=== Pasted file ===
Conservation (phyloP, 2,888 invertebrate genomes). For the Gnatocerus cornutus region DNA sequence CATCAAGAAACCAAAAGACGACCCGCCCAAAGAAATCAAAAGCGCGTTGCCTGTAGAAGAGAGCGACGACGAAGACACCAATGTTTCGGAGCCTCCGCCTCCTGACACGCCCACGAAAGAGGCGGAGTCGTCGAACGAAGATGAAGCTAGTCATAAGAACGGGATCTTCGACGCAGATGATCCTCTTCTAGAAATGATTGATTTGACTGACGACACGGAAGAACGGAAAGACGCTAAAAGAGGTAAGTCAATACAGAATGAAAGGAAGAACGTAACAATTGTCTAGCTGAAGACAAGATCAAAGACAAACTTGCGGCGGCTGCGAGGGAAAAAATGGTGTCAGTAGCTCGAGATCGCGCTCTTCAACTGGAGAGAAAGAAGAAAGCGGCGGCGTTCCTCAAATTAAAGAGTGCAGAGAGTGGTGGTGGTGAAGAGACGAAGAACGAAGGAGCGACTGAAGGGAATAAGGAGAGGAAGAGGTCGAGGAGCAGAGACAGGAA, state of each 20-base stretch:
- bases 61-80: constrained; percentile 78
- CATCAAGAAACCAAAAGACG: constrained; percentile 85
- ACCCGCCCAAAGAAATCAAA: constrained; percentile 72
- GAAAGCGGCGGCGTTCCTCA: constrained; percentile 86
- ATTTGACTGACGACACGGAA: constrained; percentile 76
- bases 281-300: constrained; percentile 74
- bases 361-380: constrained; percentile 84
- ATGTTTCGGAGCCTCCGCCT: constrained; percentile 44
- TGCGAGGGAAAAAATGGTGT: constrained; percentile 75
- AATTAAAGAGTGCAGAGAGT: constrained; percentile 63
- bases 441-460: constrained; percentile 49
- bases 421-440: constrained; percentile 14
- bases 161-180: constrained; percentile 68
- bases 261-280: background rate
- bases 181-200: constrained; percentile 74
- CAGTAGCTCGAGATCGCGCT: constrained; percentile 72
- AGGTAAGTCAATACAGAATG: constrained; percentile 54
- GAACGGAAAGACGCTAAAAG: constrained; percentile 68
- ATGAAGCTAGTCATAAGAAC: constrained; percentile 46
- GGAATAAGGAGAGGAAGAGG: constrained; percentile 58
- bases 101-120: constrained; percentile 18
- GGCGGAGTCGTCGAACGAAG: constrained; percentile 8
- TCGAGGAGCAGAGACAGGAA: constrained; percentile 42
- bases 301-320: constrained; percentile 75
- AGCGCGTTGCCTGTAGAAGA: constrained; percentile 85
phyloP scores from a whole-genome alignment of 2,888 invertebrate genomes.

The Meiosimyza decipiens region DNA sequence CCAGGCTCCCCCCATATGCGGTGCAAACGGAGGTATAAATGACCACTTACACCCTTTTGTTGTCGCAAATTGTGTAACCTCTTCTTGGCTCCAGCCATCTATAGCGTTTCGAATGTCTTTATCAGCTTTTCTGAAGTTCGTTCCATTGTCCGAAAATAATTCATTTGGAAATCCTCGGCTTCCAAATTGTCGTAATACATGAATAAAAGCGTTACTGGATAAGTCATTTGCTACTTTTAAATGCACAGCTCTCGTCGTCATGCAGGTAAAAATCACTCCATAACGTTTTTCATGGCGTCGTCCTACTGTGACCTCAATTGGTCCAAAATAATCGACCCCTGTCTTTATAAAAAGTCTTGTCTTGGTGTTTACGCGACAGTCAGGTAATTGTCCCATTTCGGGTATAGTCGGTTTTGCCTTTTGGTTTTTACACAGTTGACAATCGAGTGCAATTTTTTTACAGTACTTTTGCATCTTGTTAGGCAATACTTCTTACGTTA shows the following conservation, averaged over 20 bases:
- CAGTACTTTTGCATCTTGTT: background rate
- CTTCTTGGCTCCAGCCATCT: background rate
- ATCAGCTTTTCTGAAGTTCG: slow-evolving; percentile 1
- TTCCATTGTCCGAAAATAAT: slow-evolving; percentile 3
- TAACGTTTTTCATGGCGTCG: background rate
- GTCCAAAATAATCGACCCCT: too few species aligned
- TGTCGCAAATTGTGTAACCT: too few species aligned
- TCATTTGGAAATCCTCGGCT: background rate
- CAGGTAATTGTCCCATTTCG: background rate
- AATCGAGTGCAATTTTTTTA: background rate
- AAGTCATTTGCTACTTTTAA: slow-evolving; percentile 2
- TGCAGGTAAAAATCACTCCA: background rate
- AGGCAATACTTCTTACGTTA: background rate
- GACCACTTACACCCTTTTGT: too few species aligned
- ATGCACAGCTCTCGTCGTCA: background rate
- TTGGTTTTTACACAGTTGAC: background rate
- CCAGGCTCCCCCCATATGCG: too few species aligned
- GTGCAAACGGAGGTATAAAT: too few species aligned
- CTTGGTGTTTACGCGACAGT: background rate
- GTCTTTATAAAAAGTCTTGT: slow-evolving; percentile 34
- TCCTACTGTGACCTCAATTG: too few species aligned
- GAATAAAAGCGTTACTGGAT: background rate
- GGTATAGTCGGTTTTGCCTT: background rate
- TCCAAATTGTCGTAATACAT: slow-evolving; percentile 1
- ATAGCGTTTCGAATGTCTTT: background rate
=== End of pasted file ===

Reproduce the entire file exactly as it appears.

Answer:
Conservation (phyloP, 2,888 invertebrate genomes). For the Gnatocerus cornutus region DNA sequence CATCAAGAAACCAAAAGACGACCCGCCCAAAGAAATCAAAAGCGCGTTGCCTGTAGAAGAGAGCGACGACGAAGACACCAATGTTTCGGAGCCTCCGCCTCCTGACACGCCCACGAAAGAGGCGGAGTCGTCGAACGAAGATGAAGCTAGTCATAAGAACGGGATCTTCGACGCAGATGATCCTCTTCTAGAAATGATTGATTTGACTGACGACACGGAAGAACGGAAAGACGCTAAAAGAGGTAAGTCAATACAGAATGAAAGGAAGAACGTAACAATTGTCTAGCTGAAGACAAGATCAAAGACAAACTTGCGGCGGCTGCGAGGGAAAAAATGGTGTCAGTAGCTCGAGATCGCGCTCTTCAACTGGAGAGAAAGAAGAAAGCGGCGGCGTTCCTCAAATTAAAGAGTGCAGAGAGTGGTGGTGGTGAAGAGACGAAGAACGAAGGAGCGACTGAAGGGAATAAGGAGAGGAAGAGGTCGAGGAGCAGAGACAGGAA, state of each 20-base stretch:
- bases 61-80: constrained; percentile 78
- CATCAAGAAACCAAAAGACG: constrained; percentile 85
- ACCCGCCCAAAGAAATCAAA: constrained; percentile 72
- GAAAGCGGCGGCGTTCCTCA: constrained; percentile 86
- ATTTGACTGACGACACGGAA: constrained; percentile 76
- bases 281-300: constrained; percentile 74
- bases 361-380: constrained; percentile 84
- ATGTTTCGGAGCCTCCGCCT: constrained; percentile 44
- TGCGAGGGAAAAAATGGTGT: constrained; percentile 75
- AATTAAAGAGTGCAGAGAGT: constrained; percentile 63
- bases 441-460: constrained; percentile 49
- bases 421-440: constrained; percentile 14
- bases 161-180: constrained; percentile 68
- bases 261-280: background rate
- bases 181-200: constrained; percentile 74
- CAGTAGCTCGAGATCGCGCT: constrained; percentile 72
- AGGTAAGTCAATACAGAATG: constrained; percentile 54
- GAACGGAAAGACGCTAAAAG: constrained; percentile 68
- ATGAAGCTAGTCATAAGAAC: constrained; percentile 46
- GGAATAAGGAGAGGAAGAGG: constrained; percentile 58
- bases 101-120: constrained; percentile 18
- GGCGGAGTCGTCGAACGAAG: constrained; percentile 8
- TCGAGGAGCAGAGACAGGAA: constrained; percentile 42
- bases 301-320: constrained; percentile 75
- AGCGCGTTGCCTGTAGAAGA: constrained; percentile 85
phyloP scores from a whole-genome alignment of 2,888 invertebrate genomes.

The Meiosimyza decipiens region DNA sequence CCAGGCTCCCCCCATATGCGGTGCAAACGGAGGTATAAATGACCACTTACACCCTTTTGTTGTCGCAAATTGTGTAACCTCTTCTTGGCTCCAGCCATCTATAGCGTTTCGAATGTCTTTATCAGCTTTTCTGAAGTTCGTTCCATTGTCCGAAAATAATTCATTTGGAAATCCTCGGCTTCCAAATTGTCGTAATACATGAATAAAAGCGTTACTGGATAAGTCATTTGCTACTTTTAAATGCACAGCTCTCGTCGTCATGCAGGTAAAAATCACTCCATAACGTTTTTCATGGCGTCGTCCTACTGTGACCTCAATTGGTCCAAAATAATCGACCCCTGTCTTTATAAAAAGTCTTGTCTTGGTGTTTACGCGACAGTCAGGTAATTGTCCCATTTCGGGTATAGTCGGTTTTGCCTTTTGGTTTTTACACAGTTGACAATCGAGTGCAATTTTTTTACAGTACTTTTGCATCTTGTTAGGCAATACTTCTTACGTTA shows the following conservation, averaged over 20 bases:
- CAGTACTTTTGCATCTTGTT: background rate
- CTTCTTGGCTCCAGCCATCT: background rate
- ATCAGCTTTTCTGAAGTTCG: slow-evolving; percentile 1
- TTCCATTGTCCGAAAATAAT: slow-evolving; percentile 3
- TAACGTTTTTCATGGCGTCG: background rate
- GTCCAAAATAATCGACCCCT: too few species aligned
- TGTCGCAAATTGTGTAACCT: too few species aligned
- TCATTTGGAAATCCTCGGCT: background rate
- CAGGTAATTGTCCCATTTCG: background rate
- AATCGAGTGCAATTTTTTTA: background rate
- AAGTCATTTGCTACTTTTAA: slow-evolving; percentile 2
- TGCAGGTAAAAATCACTCCA: background rate
- AGGCAATACTTCTTACGTTA: background rate
- GACCACTTACACCCTTTTGT: too few species aligned
- ATGCACAGCTCTCGTCGTCA: background rate
- TTGGTTTTTACACAGTTGAC: background rate
- CCAGGCTCCCCCCATATGCG: too few species aligned
- GTGCAAACGGAGGTATAAAT: too few species aligned
- CTTGGTGTTTACGCGACAGT: background rate
- GTCTTTATAAAAAGTCTTGT: slow-evolving; percentile 34
- TCCTACTGTGACCTCAATTG: too few species aligned
- GAATAAAAGCGTTACTGGAT: background rate
- GGTATAGTCGGTTTTGCCTT: background rate
- TCCAAATTGTCGTAATACAT: slow-evolving; percentile 1
- ATAGCGTTTCGAATGTCTTT: background rate